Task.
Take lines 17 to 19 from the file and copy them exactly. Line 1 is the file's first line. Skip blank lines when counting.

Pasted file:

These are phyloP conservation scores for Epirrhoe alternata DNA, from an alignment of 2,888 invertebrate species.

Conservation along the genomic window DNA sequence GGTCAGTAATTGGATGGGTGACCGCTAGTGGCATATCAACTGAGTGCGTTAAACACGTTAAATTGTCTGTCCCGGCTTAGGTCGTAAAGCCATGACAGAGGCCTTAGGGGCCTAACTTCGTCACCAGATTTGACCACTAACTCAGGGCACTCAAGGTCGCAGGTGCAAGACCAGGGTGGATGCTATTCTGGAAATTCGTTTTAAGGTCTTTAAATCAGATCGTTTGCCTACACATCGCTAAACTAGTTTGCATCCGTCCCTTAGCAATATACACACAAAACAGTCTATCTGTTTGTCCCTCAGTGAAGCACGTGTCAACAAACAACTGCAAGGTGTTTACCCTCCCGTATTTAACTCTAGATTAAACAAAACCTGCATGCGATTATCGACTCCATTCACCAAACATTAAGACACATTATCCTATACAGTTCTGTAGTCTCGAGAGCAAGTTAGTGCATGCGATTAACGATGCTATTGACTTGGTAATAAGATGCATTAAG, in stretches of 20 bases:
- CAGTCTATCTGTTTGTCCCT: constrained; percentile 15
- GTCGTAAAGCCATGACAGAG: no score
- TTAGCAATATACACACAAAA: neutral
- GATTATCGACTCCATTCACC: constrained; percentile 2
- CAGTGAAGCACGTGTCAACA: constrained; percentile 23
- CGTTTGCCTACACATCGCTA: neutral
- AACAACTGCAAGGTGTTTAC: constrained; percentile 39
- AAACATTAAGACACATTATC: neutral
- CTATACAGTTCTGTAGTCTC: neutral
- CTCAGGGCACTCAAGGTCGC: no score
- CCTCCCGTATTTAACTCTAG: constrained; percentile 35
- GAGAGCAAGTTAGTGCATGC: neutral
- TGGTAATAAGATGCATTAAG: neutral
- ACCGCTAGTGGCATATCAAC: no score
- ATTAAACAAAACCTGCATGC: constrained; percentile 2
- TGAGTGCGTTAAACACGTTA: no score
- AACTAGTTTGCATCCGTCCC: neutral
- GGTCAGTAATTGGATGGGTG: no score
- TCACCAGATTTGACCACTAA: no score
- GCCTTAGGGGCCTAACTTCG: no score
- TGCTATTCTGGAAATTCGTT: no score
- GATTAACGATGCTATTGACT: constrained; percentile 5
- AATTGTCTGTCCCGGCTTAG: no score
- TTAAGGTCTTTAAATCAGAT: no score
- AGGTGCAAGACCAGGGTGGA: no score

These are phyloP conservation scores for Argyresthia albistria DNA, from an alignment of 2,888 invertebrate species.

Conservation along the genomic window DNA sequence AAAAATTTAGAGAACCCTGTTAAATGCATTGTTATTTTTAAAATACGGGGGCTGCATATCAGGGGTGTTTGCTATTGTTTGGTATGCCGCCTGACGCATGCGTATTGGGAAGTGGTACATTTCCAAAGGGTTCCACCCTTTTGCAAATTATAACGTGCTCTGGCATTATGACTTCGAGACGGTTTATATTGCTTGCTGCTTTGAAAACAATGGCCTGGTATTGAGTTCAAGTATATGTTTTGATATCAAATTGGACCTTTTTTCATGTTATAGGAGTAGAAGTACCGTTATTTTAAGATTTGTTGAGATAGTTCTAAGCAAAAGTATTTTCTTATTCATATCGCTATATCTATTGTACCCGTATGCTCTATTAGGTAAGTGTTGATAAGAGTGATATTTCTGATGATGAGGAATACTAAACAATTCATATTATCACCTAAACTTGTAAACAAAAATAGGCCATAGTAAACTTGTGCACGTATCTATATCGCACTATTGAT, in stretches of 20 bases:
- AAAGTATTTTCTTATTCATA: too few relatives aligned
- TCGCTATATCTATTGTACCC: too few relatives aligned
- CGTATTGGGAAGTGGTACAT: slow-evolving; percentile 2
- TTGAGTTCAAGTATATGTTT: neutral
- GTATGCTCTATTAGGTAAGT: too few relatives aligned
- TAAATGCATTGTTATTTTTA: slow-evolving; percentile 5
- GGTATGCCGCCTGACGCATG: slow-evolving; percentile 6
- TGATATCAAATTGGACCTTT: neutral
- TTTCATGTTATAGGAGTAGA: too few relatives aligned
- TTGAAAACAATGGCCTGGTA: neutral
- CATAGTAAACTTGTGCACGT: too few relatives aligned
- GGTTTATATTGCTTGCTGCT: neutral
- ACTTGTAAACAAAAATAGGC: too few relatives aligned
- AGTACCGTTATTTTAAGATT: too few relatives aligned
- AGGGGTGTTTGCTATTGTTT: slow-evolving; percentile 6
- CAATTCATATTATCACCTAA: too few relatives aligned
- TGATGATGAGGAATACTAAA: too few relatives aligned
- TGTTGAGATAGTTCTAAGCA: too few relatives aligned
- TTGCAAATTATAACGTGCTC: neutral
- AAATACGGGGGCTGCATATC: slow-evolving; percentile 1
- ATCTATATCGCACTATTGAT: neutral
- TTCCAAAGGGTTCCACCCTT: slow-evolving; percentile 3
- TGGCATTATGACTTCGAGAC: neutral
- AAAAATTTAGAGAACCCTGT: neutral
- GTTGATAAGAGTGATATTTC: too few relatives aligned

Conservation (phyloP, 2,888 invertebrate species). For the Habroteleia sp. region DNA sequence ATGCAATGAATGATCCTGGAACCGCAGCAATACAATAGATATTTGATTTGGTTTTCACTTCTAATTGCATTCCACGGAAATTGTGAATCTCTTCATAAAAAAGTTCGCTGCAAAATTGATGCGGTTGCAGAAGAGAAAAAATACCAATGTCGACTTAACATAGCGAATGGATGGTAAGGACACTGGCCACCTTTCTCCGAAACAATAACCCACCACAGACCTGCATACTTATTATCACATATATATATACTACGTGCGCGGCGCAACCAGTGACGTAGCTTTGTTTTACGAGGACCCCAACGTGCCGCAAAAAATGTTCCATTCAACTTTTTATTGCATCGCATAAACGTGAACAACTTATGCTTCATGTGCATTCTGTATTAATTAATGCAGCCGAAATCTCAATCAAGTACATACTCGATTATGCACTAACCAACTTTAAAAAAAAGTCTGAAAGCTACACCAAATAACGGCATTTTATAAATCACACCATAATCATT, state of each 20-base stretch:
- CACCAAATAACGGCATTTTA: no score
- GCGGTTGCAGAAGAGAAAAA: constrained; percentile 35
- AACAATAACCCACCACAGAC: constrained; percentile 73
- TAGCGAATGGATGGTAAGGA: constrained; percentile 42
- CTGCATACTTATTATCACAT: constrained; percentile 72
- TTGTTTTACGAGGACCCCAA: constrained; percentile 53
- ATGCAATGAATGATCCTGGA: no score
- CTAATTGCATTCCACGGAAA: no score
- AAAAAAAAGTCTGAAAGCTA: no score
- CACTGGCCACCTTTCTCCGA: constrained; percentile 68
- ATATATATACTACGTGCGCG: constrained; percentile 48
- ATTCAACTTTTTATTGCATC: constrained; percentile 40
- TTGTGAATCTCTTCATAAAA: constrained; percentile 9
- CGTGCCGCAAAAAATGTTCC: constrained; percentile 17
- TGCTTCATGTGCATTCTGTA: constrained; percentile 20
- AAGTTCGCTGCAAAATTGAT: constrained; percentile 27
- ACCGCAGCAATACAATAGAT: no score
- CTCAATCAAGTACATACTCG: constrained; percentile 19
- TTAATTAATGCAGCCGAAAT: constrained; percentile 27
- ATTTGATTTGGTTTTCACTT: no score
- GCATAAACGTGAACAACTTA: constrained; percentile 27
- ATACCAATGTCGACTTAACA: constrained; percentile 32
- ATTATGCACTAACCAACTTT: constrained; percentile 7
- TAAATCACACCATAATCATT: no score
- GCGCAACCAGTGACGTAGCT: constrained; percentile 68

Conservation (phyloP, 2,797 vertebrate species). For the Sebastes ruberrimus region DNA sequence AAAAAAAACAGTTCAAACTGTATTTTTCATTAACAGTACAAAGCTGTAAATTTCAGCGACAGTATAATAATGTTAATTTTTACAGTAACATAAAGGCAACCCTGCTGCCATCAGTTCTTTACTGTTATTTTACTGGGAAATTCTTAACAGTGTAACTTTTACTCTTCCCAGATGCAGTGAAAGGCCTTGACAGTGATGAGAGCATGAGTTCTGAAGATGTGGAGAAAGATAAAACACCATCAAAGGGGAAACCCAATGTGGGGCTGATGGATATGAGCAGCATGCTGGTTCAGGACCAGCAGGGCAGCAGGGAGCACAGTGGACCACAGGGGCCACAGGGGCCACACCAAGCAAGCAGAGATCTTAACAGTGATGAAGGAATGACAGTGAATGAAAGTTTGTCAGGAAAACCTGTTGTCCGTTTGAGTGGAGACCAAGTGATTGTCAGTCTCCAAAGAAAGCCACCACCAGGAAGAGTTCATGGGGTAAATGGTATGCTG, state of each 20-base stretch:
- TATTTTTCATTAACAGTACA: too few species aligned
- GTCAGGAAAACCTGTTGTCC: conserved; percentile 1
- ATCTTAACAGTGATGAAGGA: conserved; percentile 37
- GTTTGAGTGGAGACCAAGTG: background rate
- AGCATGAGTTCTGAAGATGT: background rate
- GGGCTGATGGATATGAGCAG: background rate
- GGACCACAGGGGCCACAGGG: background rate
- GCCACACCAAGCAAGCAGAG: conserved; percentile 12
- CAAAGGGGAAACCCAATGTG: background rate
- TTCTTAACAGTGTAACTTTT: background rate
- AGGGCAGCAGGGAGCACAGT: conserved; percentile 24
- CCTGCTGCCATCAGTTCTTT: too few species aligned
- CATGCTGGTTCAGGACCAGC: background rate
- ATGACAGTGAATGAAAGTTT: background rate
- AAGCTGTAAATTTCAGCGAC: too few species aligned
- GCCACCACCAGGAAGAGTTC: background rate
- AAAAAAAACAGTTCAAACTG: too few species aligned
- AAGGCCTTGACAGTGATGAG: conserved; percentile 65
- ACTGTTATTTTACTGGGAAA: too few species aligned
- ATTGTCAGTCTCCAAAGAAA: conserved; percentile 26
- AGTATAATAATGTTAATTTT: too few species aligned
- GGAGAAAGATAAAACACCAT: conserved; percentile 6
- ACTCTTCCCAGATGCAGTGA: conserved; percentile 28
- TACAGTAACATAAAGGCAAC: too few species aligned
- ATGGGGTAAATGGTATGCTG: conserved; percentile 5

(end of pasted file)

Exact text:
- ATTAAACAAAACCTGCATGC: constrained; percentile 2
- TGAGTGCGTTAAACACGTTA: no score
- AACTAGTTTGCATCCGTCCC: neutral